Perhaps tellingly, the Windstar website’s “History of Windstar” ends in 2009.
And then, just a week ago, the foundation issued a letter to its “Dear Friends and Supporters,” announcing that the foundation itself was going to dissolve.
A clear reason was not given, although a near-fatal lack of energy seemed to permeate the letter.
But the letter also said that Tom Crum and long-time John Denver songwriting partner Joe Henry (another truly great talent) had revealed that “John’s intention as far back as 1996 was to close The Windstar Foundation and merge its purpose” with the Windstar Land Conservancy.
And so, the letter said, “The Windstar name will live on through the Windstar Land Conservancy and through the organizations that it partners with.”
What the letter did not mention was the fact, revealed just a few days later in an Aspen Times story, that the conservancy was planning to sell the property for $13.5 million.
The conservation easement, intended to preserve the 957-acre property in perpetuity, conveniently excluded 30 acres, which, under the new plans, could be used to build a single-family house.
A great big house, one assumes.
When the land is sold, half the money will go to Amory Lovins’ Rocky Mountain Institute, which, through a complex series of deals back in the mid-1990s, became the foundation’s partner and has its headquarters on the Windstar property. (The institute is currently planning to build a new headquarters in downtown Basalt.)
Then, according to the Times story, “the Windstar board plans to give its half of the money … to local organizations doing work consistent with the Windstar Foundation’s vision and then shut down.”
The conservation easement, we are told, will remain in place, and there will be public access for hiking and horseback riding.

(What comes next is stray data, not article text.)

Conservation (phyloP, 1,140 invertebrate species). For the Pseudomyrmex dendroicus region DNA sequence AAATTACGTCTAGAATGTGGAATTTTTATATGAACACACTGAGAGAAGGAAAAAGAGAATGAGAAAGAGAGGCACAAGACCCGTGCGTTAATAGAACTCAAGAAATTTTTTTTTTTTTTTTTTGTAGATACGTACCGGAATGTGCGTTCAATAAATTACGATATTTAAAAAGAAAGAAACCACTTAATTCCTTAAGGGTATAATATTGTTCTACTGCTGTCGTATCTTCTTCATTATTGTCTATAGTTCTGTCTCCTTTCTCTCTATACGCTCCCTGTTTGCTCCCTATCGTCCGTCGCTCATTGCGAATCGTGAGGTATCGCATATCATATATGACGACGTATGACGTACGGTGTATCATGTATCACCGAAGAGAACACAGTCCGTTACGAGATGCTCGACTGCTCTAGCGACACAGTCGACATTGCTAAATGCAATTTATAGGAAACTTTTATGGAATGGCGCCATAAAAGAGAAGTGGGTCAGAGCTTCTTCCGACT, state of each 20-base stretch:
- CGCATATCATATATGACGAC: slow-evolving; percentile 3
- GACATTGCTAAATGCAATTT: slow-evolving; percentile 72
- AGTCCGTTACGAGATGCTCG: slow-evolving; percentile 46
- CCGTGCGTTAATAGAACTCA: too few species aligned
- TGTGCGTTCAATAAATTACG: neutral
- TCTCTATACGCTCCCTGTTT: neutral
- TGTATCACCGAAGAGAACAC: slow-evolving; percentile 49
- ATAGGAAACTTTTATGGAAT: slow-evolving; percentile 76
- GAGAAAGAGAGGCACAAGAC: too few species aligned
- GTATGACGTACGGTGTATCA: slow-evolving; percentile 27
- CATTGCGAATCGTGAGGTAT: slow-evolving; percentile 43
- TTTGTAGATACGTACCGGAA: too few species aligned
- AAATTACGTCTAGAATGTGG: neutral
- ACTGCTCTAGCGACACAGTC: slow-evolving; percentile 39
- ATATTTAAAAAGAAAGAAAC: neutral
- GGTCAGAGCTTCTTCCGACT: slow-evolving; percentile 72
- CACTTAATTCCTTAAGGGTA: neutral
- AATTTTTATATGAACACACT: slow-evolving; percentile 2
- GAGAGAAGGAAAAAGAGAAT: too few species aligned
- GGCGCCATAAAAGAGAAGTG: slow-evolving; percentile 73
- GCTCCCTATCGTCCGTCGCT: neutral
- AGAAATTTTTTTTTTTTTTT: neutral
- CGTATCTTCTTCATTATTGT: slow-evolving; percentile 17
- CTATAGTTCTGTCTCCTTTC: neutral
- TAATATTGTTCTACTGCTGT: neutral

But with the property sold and the foundation dissolved, the only thing that really seems certain is that the sweet name Windstar will fade away.
I have been waiting to hear the cries of outrage from the legions of John Denver fans who are often fierce in defense of his memory, but so far there has been barely a whisper of outrage.
Perhaps they exhausted themselves in the failed effort to have one of the twin peaks of Mt. Sopris renamed John Denver Peak.
Or perhaps it is simply too soon for word to have spread.
But if outrage does erupt, the ensuing fight is unlikely to be a pretty one and the final decision will, as always, revolve around money – which was not supposed to be what it was all about.
And, come what may, that last spark, that last glowing hippie ember from the man who loved to cry “Far out!” will be gone.
When John Denver died, his longtime wife, Annie, said, “John was a complicated man who wrote simple songs.”
And every song, no matter how simple, no matter how beautiful, must end.
And that, my friends, is sad.
Andy Stone is former editor of The Aspen Times. His email address is firstname.lastname@example.org.
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Last week, The Aspen Times ran an article about limiting home size in Aspen and Pitkin County. One might think that climate change is finally poking at the Aspen bubble.